Don't Bite Me There! A Tribute to Indians In Moscow


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Recording in London (1982)

pete adele pete, rich pete, rich
rich, stu adele rich, stu, pete stu, peter carr, adele, rich
Trevor Hallesey trevor hallesey, rich, adele, peter carr rich adele

Pete remembers...

"This session (The Price Of Love) was done during our first lengthy trip down to London. We were squatting in an enormous mansion block apartment in Sloane Street, and the polluted London air gave Adele a very bad bronchial reaction. She lost her voice, and went through hell getting a vocal down in the studio. She was coughing up these revolting black and brown fibres - very nasty! Peter Carr was great in helping Adele get through the great anxiety she felt because her ability to sing on the track was looking decidedly dodgy for a few days. These sessions cost a lot of money, and when your time is up the next band's waiting to get in to do their own session, and I think she really felt the pressure to deliver. In the end she managed a good enough performance, given the circumstances.

"It was a blistering hot Summer that year, and there was no fridge in the apartment so all the food went bad within hours. There were no chairs either, and we were sleeping in a mixture of air-beds and army-surplus camp beds. It wasn't very comfortable, but the walls were so thick that our frequent drunken, raucous pillow-fights never bothered anyone else.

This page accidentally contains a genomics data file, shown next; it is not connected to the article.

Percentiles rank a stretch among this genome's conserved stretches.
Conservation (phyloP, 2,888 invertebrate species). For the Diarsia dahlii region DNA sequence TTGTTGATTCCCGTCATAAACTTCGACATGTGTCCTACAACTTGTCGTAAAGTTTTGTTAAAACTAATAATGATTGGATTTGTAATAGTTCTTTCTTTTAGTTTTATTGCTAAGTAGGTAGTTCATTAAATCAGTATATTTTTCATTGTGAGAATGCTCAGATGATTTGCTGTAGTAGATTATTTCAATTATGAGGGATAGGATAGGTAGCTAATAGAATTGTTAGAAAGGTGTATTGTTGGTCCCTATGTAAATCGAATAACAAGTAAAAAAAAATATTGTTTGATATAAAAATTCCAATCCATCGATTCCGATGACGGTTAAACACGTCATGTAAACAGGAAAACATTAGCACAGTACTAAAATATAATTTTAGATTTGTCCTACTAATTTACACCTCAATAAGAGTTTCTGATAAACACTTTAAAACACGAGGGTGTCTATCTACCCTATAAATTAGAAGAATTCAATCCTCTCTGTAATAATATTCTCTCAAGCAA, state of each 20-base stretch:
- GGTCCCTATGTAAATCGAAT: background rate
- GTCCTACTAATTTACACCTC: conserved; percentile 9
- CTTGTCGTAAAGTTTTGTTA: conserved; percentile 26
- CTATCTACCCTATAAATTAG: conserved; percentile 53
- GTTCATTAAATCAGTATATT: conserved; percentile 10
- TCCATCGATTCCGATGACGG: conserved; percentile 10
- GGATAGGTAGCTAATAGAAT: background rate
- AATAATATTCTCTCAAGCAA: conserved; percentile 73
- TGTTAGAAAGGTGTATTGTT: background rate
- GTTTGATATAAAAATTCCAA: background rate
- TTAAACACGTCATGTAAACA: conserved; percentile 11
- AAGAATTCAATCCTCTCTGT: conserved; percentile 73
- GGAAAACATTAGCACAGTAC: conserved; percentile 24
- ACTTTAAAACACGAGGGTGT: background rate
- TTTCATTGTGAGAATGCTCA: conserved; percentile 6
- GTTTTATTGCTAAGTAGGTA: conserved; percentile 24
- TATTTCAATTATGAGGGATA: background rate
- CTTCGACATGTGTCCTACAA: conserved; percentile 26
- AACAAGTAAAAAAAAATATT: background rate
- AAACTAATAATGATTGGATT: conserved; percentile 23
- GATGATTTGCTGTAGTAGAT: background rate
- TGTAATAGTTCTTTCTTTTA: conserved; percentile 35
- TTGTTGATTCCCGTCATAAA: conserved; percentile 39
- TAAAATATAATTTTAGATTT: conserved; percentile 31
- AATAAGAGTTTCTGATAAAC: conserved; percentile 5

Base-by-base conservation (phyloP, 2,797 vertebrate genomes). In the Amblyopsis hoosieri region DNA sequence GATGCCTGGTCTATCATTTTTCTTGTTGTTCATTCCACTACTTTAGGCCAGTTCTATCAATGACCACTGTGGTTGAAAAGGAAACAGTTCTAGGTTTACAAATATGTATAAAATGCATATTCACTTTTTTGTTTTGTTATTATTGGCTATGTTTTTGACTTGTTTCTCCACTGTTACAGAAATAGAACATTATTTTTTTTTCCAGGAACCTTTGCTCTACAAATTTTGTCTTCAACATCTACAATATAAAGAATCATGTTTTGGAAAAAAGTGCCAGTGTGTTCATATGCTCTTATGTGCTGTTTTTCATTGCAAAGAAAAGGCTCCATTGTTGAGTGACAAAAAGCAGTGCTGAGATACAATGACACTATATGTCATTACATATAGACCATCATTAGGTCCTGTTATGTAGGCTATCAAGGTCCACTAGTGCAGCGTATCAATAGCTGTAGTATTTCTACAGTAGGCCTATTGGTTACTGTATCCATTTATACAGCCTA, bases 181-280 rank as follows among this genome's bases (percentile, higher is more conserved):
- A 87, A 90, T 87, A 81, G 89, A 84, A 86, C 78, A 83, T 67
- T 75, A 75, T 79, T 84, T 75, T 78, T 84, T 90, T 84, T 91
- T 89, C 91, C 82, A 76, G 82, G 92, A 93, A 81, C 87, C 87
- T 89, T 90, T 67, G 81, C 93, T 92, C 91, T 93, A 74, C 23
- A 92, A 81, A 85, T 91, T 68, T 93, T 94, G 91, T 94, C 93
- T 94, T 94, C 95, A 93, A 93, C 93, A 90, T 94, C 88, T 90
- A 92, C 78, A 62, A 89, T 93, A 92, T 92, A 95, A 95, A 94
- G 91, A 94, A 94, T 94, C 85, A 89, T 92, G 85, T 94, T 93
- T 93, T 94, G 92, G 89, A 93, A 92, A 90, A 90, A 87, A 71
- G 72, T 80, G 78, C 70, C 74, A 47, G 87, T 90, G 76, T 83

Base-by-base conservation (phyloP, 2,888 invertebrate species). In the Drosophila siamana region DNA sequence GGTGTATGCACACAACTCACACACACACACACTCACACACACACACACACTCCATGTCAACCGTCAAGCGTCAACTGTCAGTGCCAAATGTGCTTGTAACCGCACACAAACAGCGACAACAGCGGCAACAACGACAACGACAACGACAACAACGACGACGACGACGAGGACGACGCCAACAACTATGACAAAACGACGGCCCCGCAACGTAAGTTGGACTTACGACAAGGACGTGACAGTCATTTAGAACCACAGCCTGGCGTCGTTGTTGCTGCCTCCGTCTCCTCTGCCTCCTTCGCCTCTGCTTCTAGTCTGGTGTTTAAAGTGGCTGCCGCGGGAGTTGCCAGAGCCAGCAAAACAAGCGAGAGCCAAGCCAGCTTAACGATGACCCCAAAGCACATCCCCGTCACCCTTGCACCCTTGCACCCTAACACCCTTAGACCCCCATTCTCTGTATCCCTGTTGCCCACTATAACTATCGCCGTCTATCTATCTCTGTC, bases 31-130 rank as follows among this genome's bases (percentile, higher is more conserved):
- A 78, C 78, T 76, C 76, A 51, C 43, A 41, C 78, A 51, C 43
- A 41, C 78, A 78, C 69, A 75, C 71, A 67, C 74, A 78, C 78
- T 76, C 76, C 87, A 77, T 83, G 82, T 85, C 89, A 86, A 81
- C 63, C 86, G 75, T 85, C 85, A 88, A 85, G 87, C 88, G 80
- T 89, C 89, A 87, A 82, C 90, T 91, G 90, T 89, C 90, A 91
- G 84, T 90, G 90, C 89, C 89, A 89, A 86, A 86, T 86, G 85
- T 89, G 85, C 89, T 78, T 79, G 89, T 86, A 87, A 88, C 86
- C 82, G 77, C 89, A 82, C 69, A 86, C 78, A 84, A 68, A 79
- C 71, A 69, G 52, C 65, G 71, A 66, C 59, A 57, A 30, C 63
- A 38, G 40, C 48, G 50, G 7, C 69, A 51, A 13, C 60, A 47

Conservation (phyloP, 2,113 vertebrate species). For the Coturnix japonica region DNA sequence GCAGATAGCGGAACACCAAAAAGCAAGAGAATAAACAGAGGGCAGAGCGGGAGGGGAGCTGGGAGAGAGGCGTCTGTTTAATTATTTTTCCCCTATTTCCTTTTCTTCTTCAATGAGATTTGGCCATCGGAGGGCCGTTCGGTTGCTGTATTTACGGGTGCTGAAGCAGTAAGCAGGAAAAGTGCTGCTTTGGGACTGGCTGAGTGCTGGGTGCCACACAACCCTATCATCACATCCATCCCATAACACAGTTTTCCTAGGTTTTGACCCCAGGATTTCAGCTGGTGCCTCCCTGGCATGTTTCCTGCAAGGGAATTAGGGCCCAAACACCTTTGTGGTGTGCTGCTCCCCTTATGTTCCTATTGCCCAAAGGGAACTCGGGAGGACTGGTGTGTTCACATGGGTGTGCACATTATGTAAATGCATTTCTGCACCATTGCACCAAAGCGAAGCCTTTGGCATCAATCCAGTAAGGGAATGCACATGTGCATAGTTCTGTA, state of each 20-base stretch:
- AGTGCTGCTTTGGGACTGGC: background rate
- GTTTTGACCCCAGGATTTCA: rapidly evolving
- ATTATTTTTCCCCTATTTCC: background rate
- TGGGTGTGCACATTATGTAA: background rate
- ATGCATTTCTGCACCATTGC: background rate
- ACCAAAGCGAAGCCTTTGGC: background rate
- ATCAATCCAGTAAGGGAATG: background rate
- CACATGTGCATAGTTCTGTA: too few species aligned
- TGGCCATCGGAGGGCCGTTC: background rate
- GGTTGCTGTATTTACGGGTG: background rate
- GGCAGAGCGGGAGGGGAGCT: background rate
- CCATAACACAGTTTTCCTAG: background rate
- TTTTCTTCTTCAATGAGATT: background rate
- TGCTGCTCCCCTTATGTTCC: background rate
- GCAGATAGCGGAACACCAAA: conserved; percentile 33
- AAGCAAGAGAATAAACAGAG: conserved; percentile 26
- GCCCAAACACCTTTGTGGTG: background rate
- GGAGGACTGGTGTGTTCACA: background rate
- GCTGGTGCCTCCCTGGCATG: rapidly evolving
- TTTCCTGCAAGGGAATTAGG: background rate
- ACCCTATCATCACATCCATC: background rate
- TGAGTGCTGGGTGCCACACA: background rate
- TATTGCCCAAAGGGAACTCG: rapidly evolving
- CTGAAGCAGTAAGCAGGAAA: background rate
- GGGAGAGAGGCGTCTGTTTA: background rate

"We were the first band to try out the Roundhouse's brand new Solid State Logic Digital Automated mixing desk in the Summer of '82. Probably half the session was wasted whilst Trevor Hallesey (the engineer) worked out how the fuck the damn thing worked, and several times had to call in other engineers to sort out the wiring. The end result sounded way too bright and digital, and the track suffered for it, we think.

"The Roundhouse session pics also show producer (and Grizzly Adams look-a-like) Peter Carr, who had previously produced Eddie & The Hotrods. I don't think he really understood where we were coming from, even though he was a really nice bloke. I think the new-fangled digital recording desk was a bit overwhelming. Complicated, and not very warm-sounding, it was very easy for your ears to burn out. Peter also tended to monitor at very high levels in the control-room, which didn't help.

"Our abiding memory of that session was lots and lots of anxious hanging around whilst other people tried to get things working.

"Also in the Roundhouse Studio whilst we were there were the rest of Haircut 100, who had just been sacked by Nick Heyward. Nick Beggs also turned up with all his hair extensions, dressed in that awful Kajagoogoo style, and none of us could look at him without sniggering! What a total fanny he was!"

Thanks to Pete Riches for these photos and memories

More soon!

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